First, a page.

By this, drawing out on paper and blocking out on wood, I can best see how things will ultimately look before I even start the joinery. It may be an hours work, but confidence is boosted by simple things like this. It’s well worth the time.

Following the numerical maxim suggested above simplifies the thought process for subsequent steps. Of course it is not a hard and fast rule, and indeed we have made boxes with twin dovetails in material less than 2″, but this has been to create an exercise in accuracy for training. So the remaining factor for the single-dovetail-two-pin scenario is what size pins and what size dovetail/s? Is it equal thirds? Half pins always? Well generally those of us raised with the advent of the router bit usually shy away from equally sizing our pins and tails because in the early days of the router method the pins and tails were always the same size as each other and half pins come mostly as a result of a specific type of layout methodology. Often this was generally the first of the telltale signs in detecting just how a set of  dovetails were cut. Of course in those days only real wood was used and not plywood or other engineered boards. Today the industry has shifted and I frequently see dovetailed MDF and pressed fibreboard.

This chisel tray had busy grin and did not need busy dovetails so I settled on a single tail and it worked.

Structurally I have looked for pin strength in dovetails as the dovetailed aspect is always strong because it is always at least as wide and mostly wider than the pins. In my own work I aim for a minimum size of 1/4″ and mostly 3/8″. Now that doesn’t mean I won’t go down to less or up too. Just that somewhere around 3/8″ has bags if strength without being too large and I like its proportions because, well, it has the appearance of solidity and strength. So let’s jump to multiple dovetails as generally speaking there is a predominance of this in our work.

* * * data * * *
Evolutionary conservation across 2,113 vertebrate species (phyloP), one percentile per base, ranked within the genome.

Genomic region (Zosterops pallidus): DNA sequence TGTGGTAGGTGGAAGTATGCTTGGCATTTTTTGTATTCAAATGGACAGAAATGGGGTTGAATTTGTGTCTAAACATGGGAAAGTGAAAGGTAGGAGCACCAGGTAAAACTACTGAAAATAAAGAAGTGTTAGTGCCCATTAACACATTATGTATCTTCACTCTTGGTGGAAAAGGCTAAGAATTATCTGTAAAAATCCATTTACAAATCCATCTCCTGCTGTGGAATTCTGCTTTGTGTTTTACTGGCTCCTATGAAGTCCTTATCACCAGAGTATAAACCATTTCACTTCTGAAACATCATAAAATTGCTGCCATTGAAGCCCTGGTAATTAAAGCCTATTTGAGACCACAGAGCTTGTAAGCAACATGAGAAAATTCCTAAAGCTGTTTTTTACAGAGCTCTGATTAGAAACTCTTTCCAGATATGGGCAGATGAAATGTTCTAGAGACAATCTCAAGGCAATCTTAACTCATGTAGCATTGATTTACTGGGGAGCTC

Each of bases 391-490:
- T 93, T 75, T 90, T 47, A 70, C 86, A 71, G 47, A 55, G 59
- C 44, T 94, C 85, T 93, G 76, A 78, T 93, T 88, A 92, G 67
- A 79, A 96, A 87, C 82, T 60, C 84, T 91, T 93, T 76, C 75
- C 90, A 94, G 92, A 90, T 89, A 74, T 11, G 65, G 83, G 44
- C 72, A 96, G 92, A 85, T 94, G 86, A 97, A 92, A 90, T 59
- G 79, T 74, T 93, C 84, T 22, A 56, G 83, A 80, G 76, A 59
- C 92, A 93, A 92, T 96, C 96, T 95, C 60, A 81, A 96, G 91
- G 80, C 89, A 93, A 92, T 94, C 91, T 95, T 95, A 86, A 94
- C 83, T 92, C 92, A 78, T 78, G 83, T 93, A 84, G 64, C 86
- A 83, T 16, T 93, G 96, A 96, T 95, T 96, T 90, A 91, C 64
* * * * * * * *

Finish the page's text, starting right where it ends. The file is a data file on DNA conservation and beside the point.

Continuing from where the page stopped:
Here the out pins are slightly bigger because it gave balance and it was easier to size the intermediate pins.

In my work I often lay out my dovetails on a section of wood cut from the stock of my tail pieces. I also might use some card stock or if i am working from drawings i will have either full size drawings are scaled drawings to work from. Doing this, shading in the pins, helps me to visualise the proportions better. If you can decide that you want a certain size for pins you must then decide whether you want full pin sizes or half pins to the outer edges first.

I think this sketch illustrates how the appearance can be changed by sizing and number options and that is just four options!

On the double dovetail this is easy because the main decision is the size of the pins. On a 3″ section of wood the pin total at 3/8″ will be 1 1/8″. Deduct this from the 3″ and you end up with 1 7/8″ so the dovetail width will be 15/16″. You can always vary the sizing on boxes where the overall height of the box is not intended to fit into an opening as with a drawer. An industry standard in some spheres is to have half pins and full pins. so with our current scenario of 3″ we would have 2 x 3/16″ = 3/8″ plus the full pin of 3/8″ so 3/4″ pin accumulation. This then leaves 2 1/4″ for two tails so 1 1/8″ dovetails. As I said, for me, generally, I simply use 3/8″ equally for all of my pins as my standard size in my more general work. This would be for kitchen drawers, tool boxes and chest. They are beautifully strong and attractive too. For a more refined look I might half that size to 3/16″. For the prissier look I would use my saw kerf alone for sizing pins.